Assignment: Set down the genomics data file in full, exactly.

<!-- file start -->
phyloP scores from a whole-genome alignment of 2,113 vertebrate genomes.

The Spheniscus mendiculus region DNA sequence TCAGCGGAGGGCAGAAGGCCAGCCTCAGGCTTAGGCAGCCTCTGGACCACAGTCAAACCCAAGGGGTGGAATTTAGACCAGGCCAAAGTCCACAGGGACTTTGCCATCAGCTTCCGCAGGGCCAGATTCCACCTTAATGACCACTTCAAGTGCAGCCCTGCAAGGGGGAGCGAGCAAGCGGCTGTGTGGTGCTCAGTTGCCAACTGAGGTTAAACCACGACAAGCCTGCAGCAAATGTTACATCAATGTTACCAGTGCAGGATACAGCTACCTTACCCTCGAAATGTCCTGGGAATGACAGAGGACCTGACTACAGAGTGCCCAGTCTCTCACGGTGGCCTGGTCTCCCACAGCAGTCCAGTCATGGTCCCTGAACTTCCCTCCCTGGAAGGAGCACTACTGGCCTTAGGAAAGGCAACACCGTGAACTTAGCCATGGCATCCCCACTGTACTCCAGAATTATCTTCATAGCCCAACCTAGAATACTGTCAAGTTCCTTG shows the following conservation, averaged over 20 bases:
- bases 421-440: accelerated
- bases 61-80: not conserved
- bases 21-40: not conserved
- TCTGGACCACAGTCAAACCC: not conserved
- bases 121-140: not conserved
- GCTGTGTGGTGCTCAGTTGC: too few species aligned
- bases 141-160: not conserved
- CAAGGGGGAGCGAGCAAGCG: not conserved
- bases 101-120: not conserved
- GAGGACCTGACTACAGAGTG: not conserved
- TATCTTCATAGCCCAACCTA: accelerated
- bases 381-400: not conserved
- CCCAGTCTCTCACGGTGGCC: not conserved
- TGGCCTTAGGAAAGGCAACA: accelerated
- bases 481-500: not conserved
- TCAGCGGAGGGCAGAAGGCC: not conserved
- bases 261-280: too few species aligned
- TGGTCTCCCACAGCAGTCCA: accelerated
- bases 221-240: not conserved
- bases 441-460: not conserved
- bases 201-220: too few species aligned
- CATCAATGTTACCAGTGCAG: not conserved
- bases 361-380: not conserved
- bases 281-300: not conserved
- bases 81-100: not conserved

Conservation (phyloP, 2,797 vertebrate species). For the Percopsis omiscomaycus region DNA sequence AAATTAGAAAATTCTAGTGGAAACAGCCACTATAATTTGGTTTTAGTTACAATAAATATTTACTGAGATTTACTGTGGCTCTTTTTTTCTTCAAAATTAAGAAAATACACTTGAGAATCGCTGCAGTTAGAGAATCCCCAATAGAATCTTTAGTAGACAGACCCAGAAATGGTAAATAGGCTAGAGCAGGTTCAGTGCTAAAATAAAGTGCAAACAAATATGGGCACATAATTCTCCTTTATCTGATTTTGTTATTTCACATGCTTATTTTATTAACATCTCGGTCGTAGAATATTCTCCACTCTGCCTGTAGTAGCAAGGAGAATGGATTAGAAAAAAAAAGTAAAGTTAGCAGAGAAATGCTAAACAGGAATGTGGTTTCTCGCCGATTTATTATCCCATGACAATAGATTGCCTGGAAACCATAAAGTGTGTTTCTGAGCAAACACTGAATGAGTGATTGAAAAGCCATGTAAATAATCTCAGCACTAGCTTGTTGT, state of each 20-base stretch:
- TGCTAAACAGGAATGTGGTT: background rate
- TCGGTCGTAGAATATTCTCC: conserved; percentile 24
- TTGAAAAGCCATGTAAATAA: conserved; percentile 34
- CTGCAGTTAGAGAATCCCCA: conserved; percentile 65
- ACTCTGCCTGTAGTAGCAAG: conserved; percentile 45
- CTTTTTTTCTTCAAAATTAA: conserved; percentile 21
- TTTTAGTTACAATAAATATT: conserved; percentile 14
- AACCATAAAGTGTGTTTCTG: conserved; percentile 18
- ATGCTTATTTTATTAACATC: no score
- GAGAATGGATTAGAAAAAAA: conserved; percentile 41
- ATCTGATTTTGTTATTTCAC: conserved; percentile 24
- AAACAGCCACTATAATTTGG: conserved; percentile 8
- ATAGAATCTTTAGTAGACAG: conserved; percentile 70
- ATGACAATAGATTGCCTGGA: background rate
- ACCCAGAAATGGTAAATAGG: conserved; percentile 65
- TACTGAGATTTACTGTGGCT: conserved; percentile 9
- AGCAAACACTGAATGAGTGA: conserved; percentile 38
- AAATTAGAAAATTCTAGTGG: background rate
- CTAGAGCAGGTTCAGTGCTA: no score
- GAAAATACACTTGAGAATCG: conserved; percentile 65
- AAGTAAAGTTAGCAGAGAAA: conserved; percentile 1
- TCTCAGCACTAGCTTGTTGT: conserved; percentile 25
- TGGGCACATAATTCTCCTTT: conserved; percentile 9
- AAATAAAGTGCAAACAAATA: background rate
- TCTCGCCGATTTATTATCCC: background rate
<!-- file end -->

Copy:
phyloP scores from a whole-genome alignment of 2,113 vertebrate genomes.

The Spheniscus mendiculus region DNA sequence TCAGCGGAGGGCAGAAGGCCAGCCTCAGGCTTAGGCAGCCTCTGGACCACAGTCAAACCCAAGGGGTGGAATTTAGACCAGGCCAAAGTCCACAGGGACTTTGCCATCAGCTTCCGCAGGGCCAGATTCCACCTTAATGACCACTTCAAGTGCAGCCCTGCAAGGGGGAGCGAGCAAGCGGCTGTGTGGTGCTCAGTTGCCAACTGAGGTTAAACCACGACAAGCCTGCAGCAAATGTTACATCAATGTTACCAGTGCAGGATACAGCTACCTTACCCTCGAAATGTCCTGGGAATGACAGAGGACCTGACTACAGAGTGCCCAGTCTCTCACGGTGGCCTGGTCTCCCACAGCAGTCCAGTCATGGTCCCTGAACTTCCCTCCCTGGAAGGAGCACTACTGGCCTTAGGAAAGGCAACACCGTGAACTTAGCCATGGCATCCCCACTGTACTCCAGAATTATCTTCATAGCCCAACCTAGAATACTGTCAAGTTCCTTG shows the following conservation, averaged over 20 bases:
- bases 421-440: accelerated
- bases 61-80: not conserved
- bases 21-40: not conserved
- TCTGGACCACAGTCAAACCC: not conserved
- bases 121-140: not conserved
- GCTGTGTGGTGCTCAGTTGC: too few species aligned
- bases 141-160: not conserved
- CAAGGGGGAGCGAGCAAGCG: not conserved
- bases 101-120: not conserved
- GAGGACCTGACTACAGAGTG: not conserved
- TATCTTCATAGCCCAACCTA: accelerated
- bases 381-400: not conserved
- CCCAGTCTCTCACGGTGGCC: not conserved
- TGGCCTTAGGAAAGGCAACA: accelerated
- bases 481-500: not conserved
- TCAGCGGAGGGCAGAAGGCC: not conserved
- bases 261-280: too few species aligned
- TGGTCTCCCACAGCAGTCCA: accelerated
- bases 221-240: not conserved
- bases 441-460: not conserved
- bases 201-220: too few species aligned
- CATCAATGTTACCAGTGCAG: not conserved
- bases 361-380: not conserved
- bases 281-300: not conserved
- bases 81-100: not conserved

Conservation (phyloP, 2,797 vertebrate species). For the Percopsis omiscomaycus region DNA sequence AAATTAGAAAATTCTAGTGGAAACAGCCACTATAATTTGGTTTTAGTTACAATAAATATTTACTGAGATTTACTGTGGCTCTTTTTTTCTTCAAAATTAAGAAAATACACTTGAGAATCGCTGCAGTTAGAGAATCCCCAATAGAATCTTTAGTAGACAGACCCAGAAATGGTAAATAGGCTAGAGCAGGTTCAGTGCTAAAATAAAGTGCAAACAAATATGGGCACATAATTCTCCTTTATCTGATTTTGTTATTTCACATGCTTATTTTATTAACATCTCGGTCGTAGAATATTCTCCACTCTGCCTGTAGTAGCAAGGAGAATGGATTAGAAAAAAAAAGTAAAGTTAGCAGAGAAATGCTAAACAGGAATGTGGTTTCTCGCCGATTTATTATCCCATGACAATAGATTGCCTGGAAACCATAAAGTGTGTTTCTGAGCAAACACTGAATGAGTGATTGAAAAGCCATGTAAATAATCTCAGCACTAGCTTGTTGT, state of each 20-base stretch:
- TGCTAAACAGGAATGTGGTT: background rate
- TCGGTCGTAGAATATTCTCC: conserved; percentile 24
- TTGAAAAGCCATGTAAATAA: conserved; percentile 34
- CTGCAGTTAGAGAATCCCCA: conserved; percentile 65
- ACTCTGCCTGTAGTAGCAAG: conserved; percentile 45
- CTTTTTTTCTTCAAAATTAA: conserved; percentile 21
- TTTTAGTTACAATAAATATT: conserved; percentile 14
- AACCATAAAGTGTGTTTCTG: conserved; percentile 18
- ATGCTTATTTTATTAACATC: no score
- GAGAATGGATTAGAAAAAAA: conserved; percentile 41
- ATCTGATTTTGTTATTTCAC: conserved; percentile 24
- AAACAGCCACTATAATTTGG: conserved; percentile 8
- ATAGAATCTTTAGTAGACAG: conserved; percentile 70
- ATGACAATAGATTGCCTGGA: background rate
- ACCCAGAAATGGTAAATAGG: conserved; percentile 65
- TACTGAGATTTACTGTGGCT: conserved; percentile 9
- AGCAAACACTGAATGAGTGA: conserved; percentile 38
- AAATTAGAAAATTCTAGTGG: background rate
- CTAGAGCAGGTTCAGTGCTA: no score
- GAAAATACACTTGAGAATCG: conserved; percentile 65
- AAGTAAAGTTAGCAGAGAAA: conserved; percentile 1
- TCTCAGCACTAGCTTGTTGT: conserved; percentile 25
- TGGGCACATAATTCTCCTTT: conserved; percentile 9
- AAATAAAGTGCAAACAAATA: background rate
- TCTCGCCGATTTATTATCCC: background rate